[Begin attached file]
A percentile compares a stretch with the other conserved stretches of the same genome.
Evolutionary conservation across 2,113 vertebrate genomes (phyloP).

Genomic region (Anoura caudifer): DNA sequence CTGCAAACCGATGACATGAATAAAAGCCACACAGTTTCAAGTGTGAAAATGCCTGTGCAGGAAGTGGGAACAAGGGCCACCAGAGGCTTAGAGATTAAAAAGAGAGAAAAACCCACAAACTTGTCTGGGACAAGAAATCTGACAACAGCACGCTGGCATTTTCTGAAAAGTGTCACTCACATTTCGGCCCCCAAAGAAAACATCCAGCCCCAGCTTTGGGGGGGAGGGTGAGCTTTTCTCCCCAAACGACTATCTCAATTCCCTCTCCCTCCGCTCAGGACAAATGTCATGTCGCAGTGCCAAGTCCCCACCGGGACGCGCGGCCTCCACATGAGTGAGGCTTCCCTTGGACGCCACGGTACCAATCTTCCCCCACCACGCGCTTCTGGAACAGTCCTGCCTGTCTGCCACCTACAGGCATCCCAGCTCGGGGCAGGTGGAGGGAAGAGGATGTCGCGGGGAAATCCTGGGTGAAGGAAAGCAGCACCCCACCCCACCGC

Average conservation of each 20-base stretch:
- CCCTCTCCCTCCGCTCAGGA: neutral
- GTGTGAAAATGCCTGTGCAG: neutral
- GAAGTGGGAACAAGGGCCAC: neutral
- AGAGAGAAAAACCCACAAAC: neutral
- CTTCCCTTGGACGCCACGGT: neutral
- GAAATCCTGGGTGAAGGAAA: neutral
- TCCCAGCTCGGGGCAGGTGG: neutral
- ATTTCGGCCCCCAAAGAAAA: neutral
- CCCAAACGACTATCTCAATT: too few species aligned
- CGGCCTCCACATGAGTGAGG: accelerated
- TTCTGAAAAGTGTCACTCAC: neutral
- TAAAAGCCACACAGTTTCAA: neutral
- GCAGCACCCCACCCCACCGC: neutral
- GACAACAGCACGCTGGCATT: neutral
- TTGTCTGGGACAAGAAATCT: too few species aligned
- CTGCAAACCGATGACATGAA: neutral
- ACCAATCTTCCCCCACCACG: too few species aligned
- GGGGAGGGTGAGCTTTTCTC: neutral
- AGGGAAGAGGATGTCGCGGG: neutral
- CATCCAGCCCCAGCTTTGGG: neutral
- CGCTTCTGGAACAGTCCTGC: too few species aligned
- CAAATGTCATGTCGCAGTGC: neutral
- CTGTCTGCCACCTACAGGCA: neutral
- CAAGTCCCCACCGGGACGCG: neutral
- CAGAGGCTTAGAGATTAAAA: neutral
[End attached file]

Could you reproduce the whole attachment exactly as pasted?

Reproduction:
A percentile compares a stretch with the other conserved stretches of the same genome.
Evolutionary conservation across 2,113 vertebrate genomes (phyloP).

Genomic region (Anoura caudifer): DNA sequence CTGCAAACCGATGACATGAATAAAAGCCACACAGTTTCAAGTGTGAAAATGCCTGTGCAGGAAGTGGGAACAAGGGCCACCAGAGGCTTAGAGATTAAAAAGAGAGAAAAACCCACAAACTTGTCTGGGACAAGAAATCTGACAACAGCACGCTGGCATTTTCTGAAAAGTGTCACTCACATTTCGGCCCCCAAAGAAAACATCCAGCCCCAGCTTTGGGGGGGAGGGTGAGCTTTTCTCCCCAAACGACTATCTCAATTCCCTCTCCCTCCGCTCAGGACAAATGTCATGTCGCAGTGCCAAGTCCCCACCGGGACGCGCGGCCTCCACATGAGTGAGGCTTCCCTTGGACGCCACGGTACCAATCTTCCCCCACCACGCGCTTCTGGAACAGTCCTGCCTGTCTGCCACCTACAGGCATCCCAGCTCGGGGCAGGTGGAGGGAAGAGGATGTCGCGGGGAAATCCTGGGTGAAGGAAAGCAGCACCCCACCCCACCGC

Average conservation of each 20-base stretch:
- CCCTCTCCCTCCGCTCAGGA: neutral
- GTGTGAAAATGCCTGTGCAG: neutral
- GAAGTGGGAACAAGGGCCAC: neutral
- AGAGAGAAAAACCCACAAAC: neutral
- CTTCCCTTGGACGCCACGGT: neutral
- GAAATCCTGGGTGAAGGAAA: neutral
- TCCCAGCTCGGGGCAGGTGG: neutral
- ATTTCGGCCCCCAAAGAAAA: neutral
- CCCAAACGACTATCTCAATT: too few species aligned
- CGGCCTCCACATGAGTGAGG: accelerated
- TTCTGAAAAGTGTCACTCAC: neutral
- TAAAAGCCACACAGTTTCAA: neutral
- GCAGCACCCCACCCCACCGC: neutral
- GACAACAGCACGCTGGCATT: neutral
- TTGTCTGGGACAAGAAATCT: too few species aligned
- CTGCAAACCGATGACATGAA: neutral
- ACCAATCTTCCCCCACCACG: too few species aligned
- GGGGAGGGTGAGCTTTTCTC: neutral
- AGGGAAGAGGATGTCGCGGG: neutral
- CATCCAGCCCCAGCTTTGGG: neutral
- CGCTTCTGGAACAGTCCTGC: too few species aligned
- CAAATGTCATGTCGCAGTGC: neutral
- CTGTCTGCCACCTACAGGCA: neutral
- CAAGTCCCCACCGGGACGCG: neutral
- CAGAGGCTTAGAGATTAAAA: neutral